Document Detail

The attitude of Scottish citizens to xenotransplantation in the South East of Spain: an emerging population subgroup.
MedLine Citation:
PMID:  20692424     Owner:  NLM     Status:  MEDLINE    
INTRODUCTION: It is important to discover whether xenotransplantation would be accepted in society. In populations where there are preclinical projects there is the possibility of xenotransplantation to humans. In the South East of Spain in recent years there has been a significant social change, due to the migratory influx, which is making it necessary to reconsider the level of acceptance of xenotransplantation. The objective of this study was to analyze the attitudes of and to determine relevant variables among the population from southeastern Spain who were born in Scotland.
METHOD: A random sample of the population from the South East of Spain that was born in Scotland. (n = 350) answered a questionnaire with categories validated for our geographical area. The self-administered survey was completed anonymously between November 2005 and March 2006. The statistical analysis employed Student's t-test, the chi(2) test, and Fisher's exact test.
RESULTS: The questionnaire completion rate was 93% (n = 325). Assuming the results were comparable with those obtained using human organs, most respondents (67%) favored xenotransplantation with 8% against and 25% undecided. With regard to xenotransplantation, if the results were worse than those achieved using human organs, 26% (n = 83) would be in favor, 55% (n = 178) undecided, and the remaining 19% (n = 62) against these procedures. The attitude was related to belonging to the male gender (P < .001), marital status (P = .008), level of education (P = .041), a partner's favorable attitude toward transplantation (P < .001), and a favorable attitude toward organ donation, either from a deceased (P = .001) or a living (P < .001) donor.
CONCLUSION: The attitudes of Scottish residents in southeastern Spain were similar to those of the native Spanish population and determined by many psychosocial factors, mainly related to previous attitudes toward various types of human organ donation.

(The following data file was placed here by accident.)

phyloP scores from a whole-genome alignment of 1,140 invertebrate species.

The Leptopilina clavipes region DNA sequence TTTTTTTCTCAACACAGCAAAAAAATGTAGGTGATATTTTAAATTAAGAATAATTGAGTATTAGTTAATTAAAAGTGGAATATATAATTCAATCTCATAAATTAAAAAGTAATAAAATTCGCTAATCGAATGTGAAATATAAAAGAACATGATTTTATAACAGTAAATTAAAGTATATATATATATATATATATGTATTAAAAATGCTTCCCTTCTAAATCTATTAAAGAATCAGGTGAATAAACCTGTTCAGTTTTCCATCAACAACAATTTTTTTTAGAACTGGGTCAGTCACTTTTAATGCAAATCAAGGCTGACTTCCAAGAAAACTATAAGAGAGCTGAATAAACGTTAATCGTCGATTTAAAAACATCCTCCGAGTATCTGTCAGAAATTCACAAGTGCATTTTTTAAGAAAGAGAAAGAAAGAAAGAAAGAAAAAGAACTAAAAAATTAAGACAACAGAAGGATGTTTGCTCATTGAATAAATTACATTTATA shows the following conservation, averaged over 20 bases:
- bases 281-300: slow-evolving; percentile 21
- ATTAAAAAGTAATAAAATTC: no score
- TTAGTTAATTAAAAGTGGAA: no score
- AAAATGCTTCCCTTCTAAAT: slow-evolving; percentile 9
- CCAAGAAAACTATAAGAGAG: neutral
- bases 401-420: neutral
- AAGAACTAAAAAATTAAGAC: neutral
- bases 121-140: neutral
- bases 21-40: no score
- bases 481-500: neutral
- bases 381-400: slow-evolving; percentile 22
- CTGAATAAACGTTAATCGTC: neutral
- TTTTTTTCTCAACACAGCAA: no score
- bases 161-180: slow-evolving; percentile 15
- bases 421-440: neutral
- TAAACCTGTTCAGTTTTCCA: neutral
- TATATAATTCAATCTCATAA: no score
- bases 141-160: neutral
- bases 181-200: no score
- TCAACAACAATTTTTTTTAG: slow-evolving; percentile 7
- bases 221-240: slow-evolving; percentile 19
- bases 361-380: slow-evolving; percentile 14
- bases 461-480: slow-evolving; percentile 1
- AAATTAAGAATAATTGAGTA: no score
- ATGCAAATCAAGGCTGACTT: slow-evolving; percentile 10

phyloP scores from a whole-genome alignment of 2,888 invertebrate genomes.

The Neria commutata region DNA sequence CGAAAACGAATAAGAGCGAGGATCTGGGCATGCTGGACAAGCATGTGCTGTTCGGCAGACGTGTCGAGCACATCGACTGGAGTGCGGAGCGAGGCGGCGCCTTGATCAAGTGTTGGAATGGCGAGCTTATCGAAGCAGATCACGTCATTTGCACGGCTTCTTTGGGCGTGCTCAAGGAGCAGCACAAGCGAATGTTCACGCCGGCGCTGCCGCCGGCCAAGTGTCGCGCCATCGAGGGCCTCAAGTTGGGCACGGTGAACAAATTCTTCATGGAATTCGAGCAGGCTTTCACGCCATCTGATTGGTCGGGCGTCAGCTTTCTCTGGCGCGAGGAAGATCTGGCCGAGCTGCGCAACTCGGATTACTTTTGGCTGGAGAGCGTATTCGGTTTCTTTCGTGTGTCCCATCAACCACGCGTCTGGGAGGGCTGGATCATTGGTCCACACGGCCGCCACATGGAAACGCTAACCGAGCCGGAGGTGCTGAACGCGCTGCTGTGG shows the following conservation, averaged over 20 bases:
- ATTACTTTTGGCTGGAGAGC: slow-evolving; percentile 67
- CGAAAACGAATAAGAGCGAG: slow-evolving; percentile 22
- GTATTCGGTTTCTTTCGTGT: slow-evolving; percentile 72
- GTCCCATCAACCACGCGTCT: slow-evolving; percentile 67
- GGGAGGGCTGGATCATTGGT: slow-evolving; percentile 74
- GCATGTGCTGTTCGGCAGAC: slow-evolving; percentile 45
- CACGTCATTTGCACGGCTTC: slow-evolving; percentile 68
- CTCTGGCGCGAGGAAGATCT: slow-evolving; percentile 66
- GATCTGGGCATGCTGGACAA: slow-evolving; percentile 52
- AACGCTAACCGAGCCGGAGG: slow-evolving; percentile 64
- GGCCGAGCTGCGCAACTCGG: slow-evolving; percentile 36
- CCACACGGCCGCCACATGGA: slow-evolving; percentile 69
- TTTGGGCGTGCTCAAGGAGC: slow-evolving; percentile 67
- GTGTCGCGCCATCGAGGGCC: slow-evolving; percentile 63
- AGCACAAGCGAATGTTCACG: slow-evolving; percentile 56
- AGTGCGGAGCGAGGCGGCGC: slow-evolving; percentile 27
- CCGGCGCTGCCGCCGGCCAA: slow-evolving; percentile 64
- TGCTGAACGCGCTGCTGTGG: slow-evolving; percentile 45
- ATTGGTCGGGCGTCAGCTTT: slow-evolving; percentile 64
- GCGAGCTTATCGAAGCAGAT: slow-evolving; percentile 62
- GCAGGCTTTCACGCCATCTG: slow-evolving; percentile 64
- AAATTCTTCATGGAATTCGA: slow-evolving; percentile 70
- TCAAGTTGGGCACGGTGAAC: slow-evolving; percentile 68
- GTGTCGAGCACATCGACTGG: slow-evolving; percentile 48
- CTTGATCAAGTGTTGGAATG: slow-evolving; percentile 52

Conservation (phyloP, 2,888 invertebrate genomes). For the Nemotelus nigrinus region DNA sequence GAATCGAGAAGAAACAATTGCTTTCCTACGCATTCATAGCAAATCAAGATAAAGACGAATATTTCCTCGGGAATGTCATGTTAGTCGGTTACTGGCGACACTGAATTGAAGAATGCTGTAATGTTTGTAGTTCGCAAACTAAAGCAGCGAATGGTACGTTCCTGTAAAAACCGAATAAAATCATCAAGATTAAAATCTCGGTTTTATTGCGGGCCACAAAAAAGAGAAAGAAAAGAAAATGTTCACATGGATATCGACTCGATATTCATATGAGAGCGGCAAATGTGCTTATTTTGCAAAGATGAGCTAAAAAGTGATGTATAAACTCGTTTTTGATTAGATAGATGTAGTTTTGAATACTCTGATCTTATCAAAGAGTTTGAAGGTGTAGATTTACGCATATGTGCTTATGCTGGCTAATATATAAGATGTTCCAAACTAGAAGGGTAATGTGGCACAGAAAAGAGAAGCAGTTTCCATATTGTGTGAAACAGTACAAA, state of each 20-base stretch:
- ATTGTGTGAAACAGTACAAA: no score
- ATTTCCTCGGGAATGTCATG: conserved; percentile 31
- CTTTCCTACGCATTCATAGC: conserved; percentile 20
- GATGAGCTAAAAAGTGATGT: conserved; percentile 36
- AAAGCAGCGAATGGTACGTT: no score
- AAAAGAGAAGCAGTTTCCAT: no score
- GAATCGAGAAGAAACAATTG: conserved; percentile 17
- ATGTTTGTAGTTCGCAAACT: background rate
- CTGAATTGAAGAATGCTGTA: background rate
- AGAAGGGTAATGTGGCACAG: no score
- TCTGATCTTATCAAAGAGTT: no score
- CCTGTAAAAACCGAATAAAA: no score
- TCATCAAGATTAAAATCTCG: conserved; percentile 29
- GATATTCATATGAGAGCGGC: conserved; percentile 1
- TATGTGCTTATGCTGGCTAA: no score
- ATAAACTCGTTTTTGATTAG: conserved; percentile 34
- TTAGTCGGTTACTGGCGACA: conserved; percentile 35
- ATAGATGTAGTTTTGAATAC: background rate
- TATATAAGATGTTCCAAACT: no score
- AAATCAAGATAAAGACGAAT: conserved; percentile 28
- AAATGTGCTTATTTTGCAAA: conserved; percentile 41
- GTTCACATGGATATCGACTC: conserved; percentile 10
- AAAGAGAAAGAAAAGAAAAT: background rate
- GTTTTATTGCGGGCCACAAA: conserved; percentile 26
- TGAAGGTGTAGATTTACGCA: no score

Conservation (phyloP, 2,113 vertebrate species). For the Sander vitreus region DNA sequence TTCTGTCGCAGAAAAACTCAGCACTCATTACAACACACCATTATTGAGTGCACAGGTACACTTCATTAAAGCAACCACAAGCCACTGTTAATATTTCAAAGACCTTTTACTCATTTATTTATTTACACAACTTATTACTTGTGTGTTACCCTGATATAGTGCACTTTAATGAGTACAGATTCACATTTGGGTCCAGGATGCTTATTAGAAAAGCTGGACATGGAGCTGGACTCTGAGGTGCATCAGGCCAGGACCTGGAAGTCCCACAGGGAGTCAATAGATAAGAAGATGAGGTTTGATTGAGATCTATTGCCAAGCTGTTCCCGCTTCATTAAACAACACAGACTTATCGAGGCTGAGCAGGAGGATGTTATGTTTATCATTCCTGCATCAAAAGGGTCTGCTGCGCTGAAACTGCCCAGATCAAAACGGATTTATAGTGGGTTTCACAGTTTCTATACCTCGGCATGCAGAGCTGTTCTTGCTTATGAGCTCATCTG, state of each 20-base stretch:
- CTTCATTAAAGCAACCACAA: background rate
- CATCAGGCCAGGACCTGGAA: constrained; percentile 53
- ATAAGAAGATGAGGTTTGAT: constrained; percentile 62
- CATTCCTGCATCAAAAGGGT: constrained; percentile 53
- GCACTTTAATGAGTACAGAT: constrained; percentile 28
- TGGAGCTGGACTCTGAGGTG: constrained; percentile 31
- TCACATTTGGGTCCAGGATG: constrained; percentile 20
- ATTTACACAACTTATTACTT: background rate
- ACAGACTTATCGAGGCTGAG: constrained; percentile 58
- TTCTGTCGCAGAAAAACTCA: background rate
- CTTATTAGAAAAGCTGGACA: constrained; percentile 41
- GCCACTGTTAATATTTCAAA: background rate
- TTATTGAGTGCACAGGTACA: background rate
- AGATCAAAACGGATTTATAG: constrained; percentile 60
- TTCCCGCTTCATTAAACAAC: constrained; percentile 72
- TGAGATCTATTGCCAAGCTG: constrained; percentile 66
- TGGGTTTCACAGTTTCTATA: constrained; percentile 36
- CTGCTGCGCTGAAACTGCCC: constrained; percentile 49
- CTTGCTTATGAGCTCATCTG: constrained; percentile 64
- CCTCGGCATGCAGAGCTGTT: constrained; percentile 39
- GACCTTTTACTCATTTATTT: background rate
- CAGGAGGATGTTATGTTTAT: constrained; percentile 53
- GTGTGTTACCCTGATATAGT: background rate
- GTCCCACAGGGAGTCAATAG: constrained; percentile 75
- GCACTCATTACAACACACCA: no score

A Ríos; L Martínez-Alarcón; J Sánchez; N Jarvis; G Ramis; A López; P Parrilla; P Ramírez
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Publication Detail:
Type:  Journal Article    
Journal Detail:
Title:  Transplantation proceedings     Volume:  42     ISSN:  1873-2623     ISO Abbreviation:  Transplant. Proc.     Publication Date:    2010 Jul-Aug
Date Detail:
Created Date:  2010-08-09     Completed Date:  2011-01-14     Revised Date:  -    
Medline Journal Info:
Nlm Unique ID:  0243532     Medline TA:  Transplant Proc     Country:  United States    
Other Details:
Languages:  eng     Pagination:  2126-9     Citation Subset:  IM    
Copyright Information:
Copyright 2010 Elsevier Inc. All rights reserved.
Coordinación Regional de Transplantes de la Comunidad Autónoma de Murcia, Consejería de Sanidad, Facultad de Veterinaria, Mureia, Spain.
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MeSH Terms
Attitude to Health / ethnology
Brain Death
Educational Status
Marital Status
Middle Aged
Scotland / ethnology
Sex Characteristics
Tissue Donors
Tissue and Organ Procurement / ethics
Transplantation, Heterologous / ethics*

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